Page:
If it were up to me, I would require anyone who will be taking up running for the first time – regardless of distance – to seek prior medical clearance. Running is a strenuous activity that, literally, is not for the faint of heart. This point cannot be stressed enough especially in the light of the current running boom.
I started running back in the late ‘90s during my law school days in UP. Back then, a long run consisted of three laps around the Academic Oval, and an hour on the treadmill passed for a regular workout. I ramped things up only after I had an executive check-up a couple of years ago. The check-up included the whole shebang – ECG, 2D Echo, treadmill stress test, chest x-ray, complete blood chemistry, medical history and physical examination, etcetera, etcetera. The results were very positive, and the rest, as they say, is history.
Earlier today, I went to a diagnostic clinic near my place of work to find out what tests need to be done for me to obtain medical clearance to do BDM 102. The medical clearance is a requirement for BDM (Bald Runner has always observed a “no medical clearance – no run” policy for BDM), but I would have sought one voluntarily even if that had not been the case. BDM is not a walk in the park, and to simply say “bahala na si Batman” would plainly be idiotic. After all, I am no longer a spring chicken, having seen all of 35 (and pushing 36!) summers. I should give the Caped Crusader a break.
After I informed the receiving nurse of my purpose for seeking medical clearance, I was told that what I specifically need is a cardio-pulmonary clearance. She then referred me to a cardiologist. It so happened that the cardiologist is also a recreational runner who regularly does 10k runs, so he knew what BDM was all about. His first question, which he asked half-jokingly (I think), was “sigurado ka ba sa gagawin mo?” (Are you sure of what you are about to do?). I answered yes, naturally, and asked him to please have me go through all tests that would sufficiently gauge my fitness to do BDM. The good doctor obliged, and ordered that I go through something very close to the whole shebang – ECG, chest x-ray, urinalysis, and complete blood chemistry. He emphasized that he wanted to see my creatinine, glycogen, sodium, and blood sugar levels. I asked for more, and requested that he also check my cholesterol levels - just in case. Thank God for doctors who are also runners.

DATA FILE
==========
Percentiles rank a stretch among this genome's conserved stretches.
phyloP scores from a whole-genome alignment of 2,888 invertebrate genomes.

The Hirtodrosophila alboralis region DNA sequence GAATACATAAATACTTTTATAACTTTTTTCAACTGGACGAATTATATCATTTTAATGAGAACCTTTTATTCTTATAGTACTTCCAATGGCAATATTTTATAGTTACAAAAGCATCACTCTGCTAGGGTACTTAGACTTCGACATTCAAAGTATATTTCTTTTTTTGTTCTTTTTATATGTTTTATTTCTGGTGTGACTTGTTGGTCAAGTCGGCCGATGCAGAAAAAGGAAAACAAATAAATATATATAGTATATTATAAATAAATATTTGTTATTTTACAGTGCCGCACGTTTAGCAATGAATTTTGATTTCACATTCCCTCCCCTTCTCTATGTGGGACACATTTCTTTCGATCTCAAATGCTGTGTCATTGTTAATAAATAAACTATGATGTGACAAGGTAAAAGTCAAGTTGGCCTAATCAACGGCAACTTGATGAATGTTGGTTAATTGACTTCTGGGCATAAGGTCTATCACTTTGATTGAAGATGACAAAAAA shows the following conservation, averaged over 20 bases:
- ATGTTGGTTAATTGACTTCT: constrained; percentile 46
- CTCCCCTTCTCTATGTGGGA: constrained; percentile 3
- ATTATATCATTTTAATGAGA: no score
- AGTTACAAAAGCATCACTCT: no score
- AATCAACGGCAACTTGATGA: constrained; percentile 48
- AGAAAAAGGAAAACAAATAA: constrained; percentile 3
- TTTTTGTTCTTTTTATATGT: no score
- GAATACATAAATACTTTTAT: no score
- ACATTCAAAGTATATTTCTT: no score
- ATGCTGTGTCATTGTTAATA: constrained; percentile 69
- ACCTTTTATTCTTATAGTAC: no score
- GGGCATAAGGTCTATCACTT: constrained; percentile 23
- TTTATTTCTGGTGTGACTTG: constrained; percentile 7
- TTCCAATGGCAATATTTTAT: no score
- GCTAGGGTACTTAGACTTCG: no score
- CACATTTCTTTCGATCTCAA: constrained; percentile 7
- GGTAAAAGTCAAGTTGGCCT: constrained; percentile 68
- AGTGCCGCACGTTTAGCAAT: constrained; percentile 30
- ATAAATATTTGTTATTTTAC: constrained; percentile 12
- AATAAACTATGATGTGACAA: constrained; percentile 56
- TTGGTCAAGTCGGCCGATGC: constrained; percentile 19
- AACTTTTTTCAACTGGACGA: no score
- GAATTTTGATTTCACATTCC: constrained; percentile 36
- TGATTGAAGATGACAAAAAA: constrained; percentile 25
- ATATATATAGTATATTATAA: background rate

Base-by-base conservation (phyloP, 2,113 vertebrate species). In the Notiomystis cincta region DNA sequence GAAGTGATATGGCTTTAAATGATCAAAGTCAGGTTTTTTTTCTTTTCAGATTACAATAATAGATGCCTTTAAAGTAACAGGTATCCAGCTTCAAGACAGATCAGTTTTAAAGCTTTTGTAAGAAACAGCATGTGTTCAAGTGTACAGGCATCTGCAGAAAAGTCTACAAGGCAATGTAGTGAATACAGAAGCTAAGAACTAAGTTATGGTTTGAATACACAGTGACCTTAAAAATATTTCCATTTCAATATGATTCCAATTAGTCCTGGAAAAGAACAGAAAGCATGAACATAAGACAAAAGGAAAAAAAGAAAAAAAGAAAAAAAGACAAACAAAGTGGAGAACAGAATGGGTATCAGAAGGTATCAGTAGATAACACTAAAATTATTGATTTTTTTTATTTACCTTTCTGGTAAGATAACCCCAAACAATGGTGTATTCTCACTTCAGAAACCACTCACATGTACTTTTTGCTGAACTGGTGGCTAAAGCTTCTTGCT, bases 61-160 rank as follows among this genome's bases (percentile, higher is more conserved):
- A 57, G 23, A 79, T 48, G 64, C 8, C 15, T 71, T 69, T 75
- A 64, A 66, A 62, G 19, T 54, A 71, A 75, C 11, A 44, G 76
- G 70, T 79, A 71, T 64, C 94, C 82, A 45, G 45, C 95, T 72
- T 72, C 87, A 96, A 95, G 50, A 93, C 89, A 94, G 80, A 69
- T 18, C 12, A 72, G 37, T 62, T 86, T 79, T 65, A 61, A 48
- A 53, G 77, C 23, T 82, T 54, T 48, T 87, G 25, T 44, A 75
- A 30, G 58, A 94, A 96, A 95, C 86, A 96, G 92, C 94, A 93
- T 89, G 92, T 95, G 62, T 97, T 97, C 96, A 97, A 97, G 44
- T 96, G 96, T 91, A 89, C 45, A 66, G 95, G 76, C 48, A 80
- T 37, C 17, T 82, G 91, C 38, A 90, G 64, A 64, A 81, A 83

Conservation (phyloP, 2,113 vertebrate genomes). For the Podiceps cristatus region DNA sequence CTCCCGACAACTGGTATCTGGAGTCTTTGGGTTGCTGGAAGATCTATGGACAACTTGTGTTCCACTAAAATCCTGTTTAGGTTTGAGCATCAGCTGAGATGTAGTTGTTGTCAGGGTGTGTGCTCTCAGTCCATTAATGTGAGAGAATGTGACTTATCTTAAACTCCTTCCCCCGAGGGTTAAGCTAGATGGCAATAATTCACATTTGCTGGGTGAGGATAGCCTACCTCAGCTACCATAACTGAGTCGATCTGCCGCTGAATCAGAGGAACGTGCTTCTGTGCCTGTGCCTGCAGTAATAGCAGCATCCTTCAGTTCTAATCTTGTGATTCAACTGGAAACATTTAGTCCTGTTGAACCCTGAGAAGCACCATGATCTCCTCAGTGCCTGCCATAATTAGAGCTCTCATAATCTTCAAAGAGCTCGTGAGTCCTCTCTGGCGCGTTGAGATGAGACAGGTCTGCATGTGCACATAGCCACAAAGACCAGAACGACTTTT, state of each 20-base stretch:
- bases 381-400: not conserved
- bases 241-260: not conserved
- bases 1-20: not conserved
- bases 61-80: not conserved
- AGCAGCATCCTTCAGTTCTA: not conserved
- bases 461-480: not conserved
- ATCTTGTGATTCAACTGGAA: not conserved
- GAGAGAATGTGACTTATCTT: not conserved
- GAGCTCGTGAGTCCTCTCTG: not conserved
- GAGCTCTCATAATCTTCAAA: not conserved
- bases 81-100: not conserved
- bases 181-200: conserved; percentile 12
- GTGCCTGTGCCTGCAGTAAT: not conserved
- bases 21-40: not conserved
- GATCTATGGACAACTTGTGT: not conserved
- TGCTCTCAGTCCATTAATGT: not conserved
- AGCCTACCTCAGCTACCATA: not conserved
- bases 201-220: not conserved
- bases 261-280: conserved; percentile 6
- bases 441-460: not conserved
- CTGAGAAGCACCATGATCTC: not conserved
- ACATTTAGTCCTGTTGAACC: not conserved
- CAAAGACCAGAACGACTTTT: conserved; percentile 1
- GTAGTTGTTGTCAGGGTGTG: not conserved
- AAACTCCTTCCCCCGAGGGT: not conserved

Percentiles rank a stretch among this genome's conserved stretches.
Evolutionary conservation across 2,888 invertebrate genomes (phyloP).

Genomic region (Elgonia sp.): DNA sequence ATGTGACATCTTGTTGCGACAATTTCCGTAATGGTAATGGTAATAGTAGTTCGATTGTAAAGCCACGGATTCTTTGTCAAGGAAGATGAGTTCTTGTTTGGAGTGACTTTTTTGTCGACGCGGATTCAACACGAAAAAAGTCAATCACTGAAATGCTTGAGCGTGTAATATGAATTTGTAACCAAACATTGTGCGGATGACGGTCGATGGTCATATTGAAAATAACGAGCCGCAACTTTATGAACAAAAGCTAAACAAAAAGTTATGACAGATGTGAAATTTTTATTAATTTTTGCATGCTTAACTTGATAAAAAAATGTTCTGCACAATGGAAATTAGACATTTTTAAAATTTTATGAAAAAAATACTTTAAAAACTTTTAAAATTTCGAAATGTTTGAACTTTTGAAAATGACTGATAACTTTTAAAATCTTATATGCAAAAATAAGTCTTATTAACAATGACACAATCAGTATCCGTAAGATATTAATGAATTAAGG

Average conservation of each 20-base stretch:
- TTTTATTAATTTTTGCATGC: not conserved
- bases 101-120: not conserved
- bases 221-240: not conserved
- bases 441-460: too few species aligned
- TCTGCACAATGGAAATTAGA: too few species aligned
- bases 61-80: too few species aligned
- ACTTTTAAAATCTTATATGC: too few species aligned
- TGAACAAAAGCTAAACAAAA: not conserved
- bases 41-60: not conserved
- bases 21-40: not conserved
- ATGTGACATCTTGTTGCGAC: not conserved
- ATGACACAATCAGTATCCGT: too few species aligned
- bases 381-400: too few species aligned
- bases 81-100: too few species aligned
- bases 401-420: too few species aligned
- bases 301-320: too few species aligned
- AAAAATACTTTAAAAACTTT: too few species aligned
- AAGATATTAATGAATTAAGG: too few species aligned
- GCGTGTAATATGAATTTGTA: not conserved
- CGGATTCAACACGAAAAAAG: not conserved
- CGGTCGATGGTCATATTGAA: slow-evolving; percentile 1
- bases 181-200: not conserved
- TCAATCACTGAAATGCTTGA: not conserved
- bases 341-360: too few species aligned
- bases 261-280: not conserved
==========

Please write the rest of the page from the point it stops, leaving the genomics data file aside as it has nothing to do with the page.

As of this writing, I already have the preliminary result of my ECG. I was told that I had a slow heart rate, but that this was expected given how frequently I do cardiovascular workouts. I asked the doctor whether that was good or bad, and he answered without flinching - it was expected. All test results will be in by tomorrow, and I’ll have the full picture in a couple of days.
I’m keeping my fingers crossed that everything would turn out okay (I never take anything for granted). It would be a shame if I had to pull out this late in the day. If and when I already have that medical clearance in my hands, I will have taken my first step towards crossing the finish line by the old train station in San Fernando.